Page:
Recently, I was taking care of a gentleman in his sixties with high blood pressure and diabetes. My goal, I explained to him, was to prevent a heart attack or stroke which are too frequently the consequence of these diseases. I will closely monitor his kidney function and blood sugar levels so that I can recommend the safest and most effective medications for him so that he can live as long and symptom-free as possible. This medical care is based on the latest medical evidence and guidelines, and I am proud to provide it.
If I am to truly be a steward of his health, however, it is not enough to focus on his medical care. I must also carefully consider the greater social context of his life. Reducing consumption of refined carbohydrates and sugar is crucial to blood sugar management in patients with diabetes. Are fresh fruits and vegetables still affordable to him or is he mostly eating cheap processed foods to stretch his grocery budget? For this patient, insulin was necessary to prevent painful neuropathy in his hands and feet. How much are the copayments on his insulin? Is he taking the full recommended dose, or is he cutting back because of expense?
Understanding these social determinants of health is a core competency of high-quality medical care in the twenty-first century. Given that the majority of premature death is attributable to factors other than medical care, I would be remiss as a primary care provider if I didn’t engage with the social and environmental factors that bring illness into my patients’ lives.
One harmful social condition that I must engage with every day is the commercial health insurance system which mediates access to medical services. In this system, insurance companies collect enormous amounts of money through premiums in exchange for limited access to doctors and medications only after you additionally pay co-pays and meet your deductible.
The expense of co-pays and deductibles all too often push those with chronic illnesses into poverty. Nearly half of the people diagnosed with cancer end up with negative net worth in the subsequent two years. Every year in America 530,000 people file for bankruptcy in part due to medical debt. Many find themselves being sued by hospitals when they struggle to keep up with their bills.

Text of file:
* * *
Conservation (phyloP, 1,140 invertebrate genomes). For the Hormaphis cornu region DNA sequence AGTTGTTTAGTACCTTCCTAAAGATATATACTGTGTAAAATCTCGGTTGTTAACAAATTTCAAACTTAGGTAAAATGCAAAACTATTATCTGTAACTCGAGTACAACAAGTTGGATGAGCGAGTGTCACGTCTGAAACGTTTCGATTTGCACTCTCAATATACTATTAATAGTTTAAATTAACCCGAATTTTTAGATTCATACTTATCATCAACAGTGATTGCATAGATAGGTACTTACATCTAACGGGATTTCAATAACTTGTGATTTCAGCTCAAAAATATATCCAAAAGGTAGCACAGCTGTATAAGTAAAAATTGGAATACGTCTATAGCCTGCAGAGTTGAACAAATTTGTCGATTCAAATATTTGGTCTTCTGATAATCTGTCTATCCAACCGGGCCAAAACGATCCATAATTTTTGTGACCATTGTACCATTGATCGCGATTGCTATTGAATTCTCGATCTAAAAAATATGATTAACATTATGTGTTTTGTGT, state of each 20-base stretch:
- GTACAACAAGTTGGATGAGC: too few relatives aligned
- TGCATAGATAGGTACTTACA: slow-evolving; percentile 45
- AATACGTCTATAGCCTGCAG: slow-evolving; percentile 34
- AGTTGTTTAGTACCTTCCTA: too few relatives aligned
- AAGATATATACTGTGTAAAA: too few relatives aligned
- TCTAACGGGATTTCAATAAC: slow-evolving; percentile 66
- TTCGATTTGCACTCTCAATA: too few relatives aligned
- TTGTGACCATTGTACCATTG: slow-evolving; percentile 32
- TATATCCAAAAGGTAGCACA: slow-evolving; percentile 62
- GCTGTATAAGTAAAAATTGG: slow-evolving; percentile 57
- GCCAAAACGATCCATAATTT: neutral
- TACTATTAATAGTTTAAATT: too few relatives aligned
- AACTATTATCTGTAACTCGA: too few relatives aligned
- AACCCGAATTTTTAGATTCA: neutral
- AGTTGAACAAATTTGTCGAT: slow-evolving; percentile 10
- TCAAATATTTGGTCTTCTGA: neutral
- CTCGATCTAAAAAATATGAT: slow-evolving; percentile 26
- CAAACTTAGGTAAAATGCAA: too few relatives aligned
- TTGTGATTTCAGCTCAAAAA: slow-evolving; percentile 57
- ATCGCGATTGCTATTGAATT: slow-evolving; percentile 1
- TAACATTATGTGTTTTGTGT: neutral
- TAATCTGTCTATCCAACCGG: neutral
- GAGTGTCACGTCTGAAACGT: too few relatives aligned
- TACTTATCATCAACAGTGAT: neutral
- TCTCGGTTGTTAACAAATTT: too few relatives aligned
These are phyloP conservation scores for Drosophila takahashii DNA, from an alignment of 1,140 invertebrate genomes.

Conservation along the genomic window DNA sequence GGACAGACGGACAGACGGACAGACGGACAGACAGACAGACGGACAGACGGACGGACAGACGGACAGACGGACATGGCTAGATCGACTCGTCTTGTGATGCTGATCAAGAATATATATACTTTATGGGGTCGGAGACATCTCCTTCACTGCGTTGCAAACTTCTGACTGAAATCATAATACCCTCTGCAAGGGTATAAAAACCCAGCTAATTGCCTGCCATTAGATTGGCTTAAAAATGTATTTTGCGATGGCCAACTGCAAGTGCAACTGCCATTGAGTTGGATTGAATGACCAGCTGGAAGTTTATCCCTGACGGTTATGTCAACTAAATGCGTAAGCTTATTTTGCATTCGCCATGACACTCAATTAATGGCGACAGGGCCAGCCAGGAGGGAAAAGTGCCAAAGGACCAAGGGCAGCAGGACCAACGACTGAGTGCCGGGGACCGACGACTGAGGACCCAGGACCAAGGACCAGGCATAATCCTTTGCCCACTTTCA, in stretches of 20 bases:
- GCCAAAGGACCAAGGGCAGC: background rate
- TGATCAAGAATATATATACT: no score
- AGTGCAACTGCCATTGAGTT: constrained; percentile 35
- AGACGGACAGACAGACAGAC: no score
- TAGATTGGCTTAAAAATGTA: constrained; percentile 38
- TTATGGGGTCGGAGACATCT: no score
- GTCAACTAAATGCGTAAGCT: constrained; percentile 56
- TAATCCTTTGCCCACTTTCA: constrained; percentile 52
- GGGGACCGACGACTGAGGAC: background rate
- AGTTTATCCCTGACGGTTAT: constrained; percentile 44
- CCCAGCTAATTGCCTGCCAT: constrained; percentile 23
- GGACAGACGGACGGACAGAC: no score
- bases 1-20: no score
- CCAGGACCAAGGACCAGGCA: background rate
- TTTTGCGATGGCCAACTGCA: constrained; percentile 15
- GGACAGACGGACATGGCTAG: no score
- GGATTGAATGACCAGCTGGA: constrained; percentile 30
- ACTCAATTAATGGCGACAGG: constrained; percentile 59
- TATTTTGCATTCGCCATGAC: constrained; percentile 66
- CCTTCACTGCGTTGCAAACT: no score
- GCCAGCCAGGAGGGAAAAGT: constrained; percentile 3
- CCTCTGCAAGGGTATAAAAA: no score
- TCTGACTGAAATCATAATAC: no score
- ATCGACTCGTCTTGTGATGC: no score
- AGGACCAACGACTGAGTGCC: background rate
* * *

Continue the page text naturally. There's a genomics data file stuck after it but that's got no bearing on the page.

I see this damage done by our current commercial insurance system every single day. I see how poverty leads to disease which requires medical treatment which then exacerbates poverty and the cycle begins anew. It’s enough to drive you to despondency.
But let me tell you, I’m not despondent at all. In fact, I’m quite hopeful.
I’m hopeful because there is a presidential candidate who is working to break this cycle of illness and poverty. There is a candidate who believes that health care is a human right. There is a candidate who believes that no one should be impoverished by illness or made ill by the deprivations of poverty. There is a candidate who is fighting for my patients, for me, and for you.
That candidate is Bernie Sanders and his plan for Medicare For All will put an end to the financial destructiveness of our current health care system. By providing a universal, comprehensive health care benefit that is free at point of service for all Americans, we can finally have the health care system we deserve in this country.
As a primary care doctor, I can think of no better advocate for health and well being of my patients than Bernie Sanders and I am proud to join Doctors For Bernie in endorsing him for the democratic nomination.